The historical legacy of enslavement, subjugation, marginalization, terror, segregation and exclusion from enjoying the rights of American citizens, both de jure and de facto, has ongoing repercussions for Blacks’ full enjoyment of human rights today.
Given this fact, a serious reckoning with the legacy of racism and discrimination is immediately necessary, to effectively avert civil unrest. Policing practices, and racial disparities that permeate virtually every part of the criminal justice system, are widespread and represent a clear threat to the human rights of African Americans, including the right to life and personal integrity.
In killings after killings, America has been put on notice, to modify the culture of policing and dynamics between the police and Blacks, in order to build trust and confidence.
Regarding the use of force and protection against arbitrary deprivation of life, police use of force must be guided, by the principles of absolute necessity, proportionality and, above all, legality. Lethal force is permissible, only when absolutely necessary to protect life.
The rules are very clear; the unanswered question is: “Do the police hear? Or is it to be assumed, based on their actions, that they do not really care. Therefore, dismissal can be seen as an immediate measure, aimed at producing transient pleasure.
The truth lies deeper in the fact that the killings of Black men, are not just confined to one or two cities, far apart, but is, instead, a pervasive culture among white policemen, all over the nation. COPS HAVE GOT TO BE STOPPED.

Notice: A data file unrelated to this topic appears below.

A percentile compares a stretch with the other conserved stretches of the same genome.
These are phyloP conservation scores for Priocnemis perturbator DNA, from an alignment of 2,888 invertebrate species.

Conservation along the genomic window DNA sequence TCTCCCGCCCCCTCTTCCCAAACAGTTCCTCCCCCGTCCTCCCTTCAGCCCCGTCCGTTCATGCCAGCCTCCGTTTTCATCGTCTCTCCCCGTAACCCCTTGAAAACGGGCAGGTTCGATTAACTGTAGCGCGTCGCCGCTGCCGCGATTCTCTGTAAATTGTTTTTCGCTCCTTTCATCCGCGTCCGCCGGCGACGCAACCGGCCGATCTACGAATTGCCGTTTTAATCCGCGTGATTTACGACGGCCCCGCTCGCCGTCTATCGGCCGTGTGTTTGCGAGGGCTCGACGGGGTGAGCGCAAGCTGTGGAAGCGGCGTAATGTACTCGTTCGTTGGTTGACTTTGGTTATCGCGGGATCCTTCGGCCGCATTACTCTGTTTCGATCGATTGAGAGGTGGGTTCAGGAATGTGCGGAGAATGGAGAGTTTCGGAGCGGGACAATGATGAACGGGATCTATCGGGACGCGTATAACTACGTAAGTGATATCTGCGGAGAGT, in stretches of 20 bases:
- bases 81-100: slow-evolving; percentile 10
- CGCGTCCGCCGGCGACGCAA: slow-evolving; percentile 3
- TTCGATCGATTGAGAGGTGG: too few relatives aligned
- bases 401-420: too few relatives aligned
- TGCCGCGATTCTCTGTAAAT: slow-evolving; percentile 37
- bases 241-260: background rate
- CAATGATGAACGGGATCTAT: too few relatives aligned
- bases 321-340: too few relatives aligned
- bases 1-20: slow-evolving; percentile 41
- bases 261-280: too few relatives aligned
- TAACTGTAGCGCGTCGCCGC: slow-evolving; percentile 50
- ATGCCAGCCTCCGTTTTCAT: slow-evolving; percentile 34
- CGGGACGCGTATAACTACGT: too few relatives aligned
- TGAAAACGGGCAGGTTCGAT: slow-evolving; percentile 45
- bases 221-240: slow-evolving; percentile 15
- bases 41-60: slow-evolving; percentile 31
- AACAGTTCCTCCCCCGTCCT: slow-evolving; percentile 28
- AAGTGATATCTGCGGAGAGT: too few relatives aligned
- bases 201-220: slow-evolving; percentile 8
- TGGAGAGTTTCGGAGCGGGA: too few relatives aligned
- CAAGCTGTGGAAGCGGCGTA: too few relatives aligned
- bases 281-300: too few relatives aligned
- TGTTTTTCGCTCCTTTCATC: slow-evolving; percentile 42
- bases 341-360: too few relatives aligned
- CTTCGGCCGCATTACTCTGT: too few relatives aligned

The fact must be faced that some people — white, black or brown, even motley colored – have violent, authoritarian personalities. The only place they can legally get a gun or a baton and occasionally use them to kill or maim, is in a law enforcement agency or the military. Again, we are reminded of this truth, through the crisis they have brought to the policing of America’s cities.
If the public should hold, as truth, the saying that there are only a few bad cops, and there is nothing a good cop hates like a bad cop, the clarion is once again being sounded, and roll call taken. Now hear our shout — SEND THE GOOD COPS OUT.
If the police killings continue, unchecked, then, sadly, the boys in blue will be the drivers of the car that leads America into civil war. America has gone, far too long, without taking the race issue seriously.
Very little time is left, in which to try and beat, what has been termed, torrents — veritable rivers of blood. The boys in blue are the drivers of the car that takes America to civil war.
There is a limit to how much oppression Black Americans will take.
Yvonne Sam, a retired Head Nurse and Secondary School Teacher, is the Chair of the Rights and Freedom Committee at the Black Community Resource Centre. A regular columnist for over two decades with the Montreal Community Contact, her insightful and incursive articles on topics ranging from politics, human rights and immigration, to education and parenting have also appeared in the Huffington Post, Montreal Gazette, XPressbogg and Guyanese OnLine. She is also the recipient of the Governor General of Canada Caring Canadian Citizen Award.
(The views, expressed in the above commentary, are, exclusively, those of the author, and do not necessarily reflect the opinions or beliefs of the management or owner of Pride News Online.)